UM Today UM Today University of Manitoba UM Today UM Today UM Today
News from
Faculty of Agricultural and Food Sciences
UM Today Network

AG e-news November 2, 2016

November 3, 2016 — 

News and events from the Faculty of Agricultural and Food Sciences, University of Manitoba.


Tuesday, November 8 – A Department of Animal Science Seminar will be held on in Room 219 Animal Science Building at 10:00 am. Peris Munyaka, Ph.D. student,  will make the scientific presentation “Piglet and mice models of inflammatory bowel disease: The impact of prebiotics, probiotics, and prepartum use of antibiotics”. All are welcome to attend.

Tuesday, November 8 – A Department of Entomology Seminar will be presented by Dr. Olivier Tremblay-Savard, Department of Computer Science, University of Manitoba, on the topic “Algorithms for the analysis of RNA evolution”. Refreshments at 10:00 am, seminar begins at 10:10 am sharp in 220 Animal Science/Entomology Building.

Thursday, November 10 – An Advanced Plant Science Seminar will be held in the Carolyn Sifton Lecture Theatre, 130 Agriculture Building at 3:30 pm. Dr. Sanjaya Gyawali, formerly of (ICARDA) International Center for Agricultural Research in the Dry Areas, will be presenting “Participatory Plant Breeding: Concept, Practices, Challenges and Successes”.  All are welcome to attend. Coffee at 3:00 pm in the Atrium.

Friday, November 11 – The University of Manitoba will be closed for Remembrance Day.

Tuesday, November 22 – A Department of Animal Science Seminar will be held on in Room 219 Animal Science Building at 10:00 am. Kelsey Fehr, M.Sc. student,  will make the poster presentation “Bovine mammary gland health: The impact of bedding materials”. Brittany Byron, M.Sc. student,  will make the poster presentation “Relationship between RFI classification of beef cattle and intake on pasture”. All are welcome to attend.

Tuesday, November 22 – A Department of Entomology Seminar will be presented by Dr. Nicola Koper, Natural Resource Institute, University of Manitoba, on the topic “Effects of oil and gas development on grassland songbirds”. Refreshments at 10:00 am, seminar begins at 10:10 am sharp in 220 Animal Science/Entomology Building.

Wednesday, November 23 –  A Soil Science Seminar will take place at 12:30 pm in Room 346 Ellis Building. Dr. Xiaofeng Wang, Visiting Scholar, Department of Soil Science, will present. Topic TBA.

Wednesday, December 14 and Thursday, December 15 – The 2016 Manitoba Agronomists Conference themed “Advances in Crop Scouting: Balancing Technology with Technique will be held in Room 172 Agriculture Building and via webcast. The cost is $225.  Register by December 4 to take advantage of the early bird rate of $185.  Registration closes December 9. Register early for Winnipeg as space is limited. Graduate students are invited to attend as well as submit posters.  Poster requirements and deadlines as well as registration information are on the MAC website at Any inquiries can be directed to the MAC Coordinator, Rachel Sydor at or 204-474-8473.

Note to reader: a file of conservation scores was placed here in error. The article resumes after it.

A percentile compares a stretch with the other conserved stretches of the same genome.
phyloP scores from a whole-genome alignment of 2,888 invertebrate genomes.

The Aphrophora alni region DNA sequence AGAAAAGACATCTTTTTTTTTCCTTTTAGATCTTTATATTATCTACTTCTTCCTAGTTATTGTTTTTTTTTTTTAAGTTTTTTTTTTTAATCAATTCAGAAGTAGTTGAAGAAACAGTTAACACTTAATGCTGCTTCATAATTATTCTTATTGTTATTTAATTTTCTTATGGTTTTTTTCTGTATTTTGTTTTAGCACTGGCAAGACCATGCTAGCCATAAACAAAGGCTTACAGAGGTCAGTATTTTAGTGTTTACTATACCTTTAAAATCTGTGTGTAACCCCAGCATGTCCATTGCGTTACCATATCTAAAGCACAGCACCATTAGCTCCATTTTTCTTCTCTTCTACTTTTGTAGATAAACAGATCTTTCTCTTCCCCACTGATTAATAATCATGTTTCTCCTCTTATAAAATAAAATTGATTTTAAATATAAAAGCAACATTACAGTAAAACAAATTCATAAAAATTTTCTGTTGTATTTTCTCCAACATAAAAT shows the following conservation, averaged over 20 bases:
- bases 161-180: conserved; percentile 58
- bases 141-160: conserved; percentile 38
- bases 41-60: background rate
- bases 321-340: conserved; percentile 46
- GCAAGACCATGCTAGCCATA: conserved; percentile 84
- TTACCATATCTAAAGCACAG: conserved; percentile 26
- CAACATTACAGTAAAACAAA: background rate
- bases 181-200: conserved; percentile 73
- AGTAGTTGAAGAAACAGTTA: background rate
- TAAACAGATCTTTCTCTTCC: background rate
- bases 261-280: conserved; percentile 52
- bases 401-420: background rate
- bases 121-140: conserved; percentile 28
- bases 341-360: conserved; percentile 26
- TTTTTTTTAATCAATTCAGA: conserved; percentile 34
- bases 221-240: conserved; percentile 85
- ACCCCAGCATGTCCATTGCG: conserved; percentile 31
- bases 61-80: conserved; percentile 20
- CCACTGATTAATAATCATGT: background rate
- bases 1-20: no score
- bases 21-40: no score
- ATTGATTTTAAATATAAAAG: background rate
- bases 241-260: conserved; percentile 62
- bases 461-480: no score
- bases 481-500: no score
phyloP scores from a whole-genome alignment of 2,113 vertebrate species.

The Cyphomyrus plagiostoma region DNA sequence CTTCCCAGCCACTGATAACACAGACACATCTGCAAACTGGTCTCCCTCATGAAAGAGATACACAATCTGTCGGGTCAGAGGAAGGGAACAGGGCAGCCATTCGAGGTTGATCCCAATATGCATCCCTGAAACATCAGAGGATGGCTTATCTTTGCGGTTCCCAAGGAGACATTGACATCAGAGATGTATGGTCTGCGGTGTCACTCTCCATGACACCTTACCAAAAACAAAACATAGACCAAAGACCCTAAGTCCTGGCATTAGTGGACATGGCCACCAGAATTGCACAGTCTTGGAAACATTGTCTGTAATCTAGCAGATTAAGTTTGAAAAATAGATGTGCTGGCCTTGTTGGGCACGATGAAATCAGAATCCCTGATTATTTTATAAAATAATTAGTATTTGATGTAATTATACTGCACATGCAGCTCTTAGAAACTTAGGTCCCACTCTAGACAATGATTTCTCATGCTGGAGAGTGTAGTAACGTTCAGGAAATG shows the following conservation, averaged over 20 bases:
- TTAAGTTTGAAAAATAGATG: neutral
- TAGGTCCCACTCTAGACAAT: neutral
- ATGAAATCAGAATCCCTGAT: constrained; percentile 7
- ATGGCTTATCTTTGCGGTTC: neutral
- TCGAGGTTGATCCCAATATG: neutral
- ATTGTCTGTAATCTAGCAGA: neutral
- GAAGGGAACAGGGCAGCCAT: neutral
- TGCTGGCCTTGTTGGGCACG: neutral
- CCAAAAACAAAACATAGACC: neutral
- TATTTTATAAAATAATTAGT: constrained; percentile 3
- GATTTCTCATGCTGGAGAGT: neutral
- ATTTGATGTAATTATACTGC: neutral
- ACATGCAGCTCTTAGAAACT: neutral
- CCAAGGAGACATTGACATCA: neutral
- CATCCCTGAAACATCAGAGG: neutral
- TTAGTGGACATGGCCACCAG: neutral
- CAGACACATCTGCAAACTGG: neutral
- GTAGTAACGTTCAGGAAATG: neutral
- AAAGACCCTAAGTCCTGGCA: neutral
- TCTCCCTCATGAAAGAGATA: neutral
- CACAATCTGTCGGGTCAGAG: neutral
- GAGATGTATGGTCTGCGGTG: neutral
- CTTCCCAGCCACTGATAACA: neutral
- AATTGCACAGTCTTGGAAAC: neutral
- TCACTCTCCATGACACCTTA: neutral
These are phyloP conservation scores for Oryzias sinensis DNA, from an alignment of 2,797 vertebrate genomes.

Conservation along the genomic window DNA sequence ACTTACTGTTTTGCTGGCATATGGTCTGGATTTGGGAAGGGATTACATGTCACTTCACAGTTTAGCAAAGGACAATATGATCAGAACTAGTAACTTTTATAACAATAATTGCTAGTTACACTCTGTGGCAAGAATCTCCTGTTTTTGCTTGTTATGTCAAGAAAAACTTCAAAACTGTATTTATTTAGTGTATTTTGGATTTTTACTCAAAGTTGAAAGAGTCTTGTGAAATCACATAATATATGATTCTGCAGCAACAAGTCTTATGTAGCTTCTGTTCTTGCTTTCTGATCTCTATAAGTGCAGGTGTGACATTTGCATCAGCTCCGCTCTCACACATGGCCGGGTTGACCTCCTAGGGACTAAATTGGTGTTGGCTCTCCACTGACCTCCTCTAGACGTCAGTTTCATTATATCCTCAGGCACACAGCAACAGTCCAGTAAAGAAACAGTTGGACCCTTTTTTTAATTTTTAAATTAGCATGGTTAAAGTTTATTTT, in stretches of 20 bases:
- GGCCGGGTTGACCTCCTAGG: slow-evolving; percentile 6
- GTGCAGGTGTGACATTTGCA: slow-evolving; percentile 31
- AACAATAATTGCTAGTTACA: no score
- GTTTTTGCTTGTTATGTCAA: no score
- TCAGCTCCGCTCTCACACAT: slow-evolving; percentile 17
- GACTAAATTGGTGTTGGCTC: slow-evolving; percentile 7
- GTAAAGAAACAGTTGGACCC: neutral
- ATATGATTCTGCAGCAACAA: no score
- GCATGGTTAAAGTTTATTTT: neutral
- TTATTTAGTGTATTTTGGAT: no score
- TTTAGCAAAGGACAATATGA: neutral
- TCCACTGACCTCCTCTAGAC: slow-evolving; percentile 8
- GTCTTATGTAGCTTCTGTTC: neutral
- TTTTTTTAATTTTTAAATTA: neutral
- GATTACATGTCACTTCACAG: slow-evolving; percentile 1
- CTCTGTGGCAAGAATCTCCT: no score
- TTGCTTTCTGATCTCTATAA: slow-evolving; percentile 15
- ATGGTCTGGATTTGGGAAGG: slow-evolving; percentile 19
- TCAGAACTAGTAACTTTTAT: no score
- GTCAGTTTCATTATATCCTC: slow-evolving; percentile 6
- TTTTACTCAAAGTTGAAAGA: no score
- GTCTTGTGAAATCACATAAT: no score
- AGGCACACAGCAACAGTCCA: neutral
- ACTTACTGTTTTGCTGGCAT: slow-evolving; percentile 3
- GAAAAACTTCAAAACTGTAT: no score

Megan Colwell, an Entomology Ph.D. student in the Currie lab, won the Canadian Association of Apiculturists student Merit award which includes a cash prize of $600 and all expense paid trip to the American Bee Research Conference in Galveston Texas in January.

Karlee Dyck, M.Sc. student with Miyoung Suh in Human Nutritional Sciences, received the Faculty of Graduate Studies Student Achievement Award.

Martin Entz, Plant Science, presented a paper entitled “Transplanted Dutch ways in the West Prussia Delta 300 years later”  at the Mennonites, Land and the Environment Conference held at the University of Winnipeg, October 28-29.

Dilantha Fernando, Plant Science, was invited by the Canola Council of Canada to introduce a new blackleg management strategy (Rotation of R-genes in canola cultivars) to the industry and growers at the Canola Discovery Forum held at the Fairmont in Winnipeg last week. The method stems from extensive work carried out in Dilantha’s lab over the last 5 years with his graduate students and collaborators from Canada, Australia and France. The new management tool would help reduce the disease in growers fields while maximizing the yield potential, and minimize trade issues on canola seed exports. Dilantha’s talk was titled “Introducing R-gene labeling in canola in Canada: making durable canola production possible”.

Trust Beta, Food Science, attended the annual meeting of the International Society of Nutraceuticals and Functional Foods held in Orlando, Florida October 9 to 13. She presented a talk co-authored by Gong Jian Fan, Victoria U. Ndolo, Mangani Katundu, Rachel Bezner Kerr, and Susan Arntfield on “Variation in phytochemical content and antioxidant capacity of three bean varieties grown in different locations” in the session on Bioactives in Pulses and Legumes.

The 10th Canadian Pulse Research Workshop was held in Winnipeg October 25-28. Read a summary of the event, including student award winners, at

Nasibeh Y. Sinaki, Ph.D. student in Food Science, attended the Pulse workshop and presented a poster titled “Pulse Purees: An Arsenal of Consistencies (Texture) for Product Development Opportunities in the Food Industry”. The team members are Nasibeh Y.Sinaki, Tyler D.C. Beaulieu (2), Kelly J. Beaulieu, Michael Sarazin, Helen-Ann Dillon, Martin G. Scanlon .